Bottom Line: Thalidomide use has been associated with a meaningful improvement in PFS and EFS, however, with substantial side effects.Bortezomib use has been associated with superior outcomes, predominantly in high-risk myeloma patients.Combination regimens utilizing a proteasome inhibitor (i.e., bortezomib) with an immunomodulatory drug (thalidomide or lenalidomide) have provided the best outcomes.

View Article: PubMed Central - PubMed

Affiliation: Division of Hematology/Oncology, School of Medicine, University of Massachusetts, 55 Lake Avenue North, Worcester, MA 01655, USA.

ABSTRACT
Autologous stem cell transplant (ASCT) is the standard of care in transplant-eligible multiple myeloma patients and is associated with significant improvement in progression-free survival (PFS), complete remission rates (CR), and overall survival (OS). However, majority of patients eventually relapse, with a median PFS of around 36 months. Relapses are harder to treat and prognosis declines with each relapse. Achieving and maintaining "best response" to initial therapy is the ultimate goal of first-line treatment and sustained CR is a powerful surrogate for extended survival especially in high-risk multiple myeloma. ASCT is often followed by consolidation/maintenance phase to deepen and/or maintain the response achieved by induction and ASCT. Novel agents like thalidomide, lenalidomide, and bortezomib have been used as single agents or in combination. Thalidomide use has been associated with a meaningful improvement in PFS and EFS, however, with substantial side effects. Data with lenalidomide maintenance after-ASCT is favorable, but the optimal duration of lenalidomide maintenance is still unclear. Bortezomib use has been associated with superior outcomes, predominantly in high-risk myeloma patients. Combination regimens utilizing a proteasome inhibitor (i.e., bortezomib) with an immunomodulatory drug (thalidomide or lenalidomide) have provided the best outcomes. This review article serves as a review of the best available evidence in post-ASCT approaches in multiple myeloma.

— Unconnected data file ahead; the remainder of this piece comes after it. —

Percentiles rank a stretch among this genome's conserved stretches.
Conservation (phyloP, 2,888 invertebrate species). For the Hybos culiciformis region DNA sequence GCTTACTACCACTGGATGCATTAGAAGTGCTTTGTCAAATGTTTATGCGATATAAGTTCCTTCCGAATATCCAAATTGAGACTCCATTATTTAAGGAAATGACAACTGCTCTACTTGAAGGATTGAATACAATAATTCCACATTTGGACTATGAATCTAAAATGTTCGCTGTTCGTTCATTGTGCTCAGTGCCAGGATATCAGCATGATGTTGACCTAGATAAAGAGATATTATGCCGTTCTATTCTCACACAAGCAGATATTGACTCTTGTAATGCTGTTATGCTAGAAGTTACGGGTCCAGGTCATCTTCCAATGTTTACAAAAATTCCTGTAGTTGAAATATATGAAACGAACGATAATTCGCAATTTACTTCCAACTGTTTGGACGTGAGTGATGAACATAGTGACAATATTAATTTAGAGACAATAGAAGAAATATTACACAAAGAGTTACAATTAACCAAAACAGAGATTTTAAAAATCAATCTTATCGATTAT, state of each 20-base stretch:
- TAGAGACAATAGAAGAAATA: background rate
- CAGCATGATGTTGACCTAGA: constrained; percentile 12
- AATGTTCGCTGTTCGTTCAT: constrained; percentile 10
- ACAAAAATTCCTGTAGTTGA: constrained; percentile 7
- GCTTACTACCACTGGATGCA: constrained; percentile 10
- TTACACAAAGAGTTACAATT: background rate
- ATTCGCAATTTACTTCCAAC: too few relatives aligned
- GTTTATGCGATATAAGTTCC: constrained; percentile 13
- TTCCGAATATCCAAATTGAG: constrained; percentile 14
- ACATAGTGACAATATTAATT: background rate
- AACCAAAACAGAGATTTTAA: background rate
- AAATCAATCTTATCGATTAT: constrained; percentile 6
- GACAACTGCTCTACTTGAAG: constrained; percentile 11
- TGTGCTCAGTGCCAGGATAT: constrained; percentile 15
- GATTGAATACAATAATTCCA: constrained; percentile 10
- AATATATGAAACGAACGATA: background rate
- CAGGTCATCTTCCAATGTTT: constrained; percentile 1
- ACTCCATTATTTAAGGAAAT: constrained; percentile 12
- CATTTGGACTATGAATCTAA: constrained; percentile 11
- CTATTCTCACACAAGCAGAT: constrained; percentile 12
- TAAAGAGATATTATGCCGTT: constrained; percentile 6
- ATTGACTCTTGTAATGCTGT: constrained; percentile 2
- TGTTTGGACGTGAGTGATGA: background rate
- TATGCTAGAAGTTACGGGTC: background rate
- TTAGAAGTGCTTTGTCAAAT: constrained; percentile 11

No MeSH data available.


Related in: MedlinePlus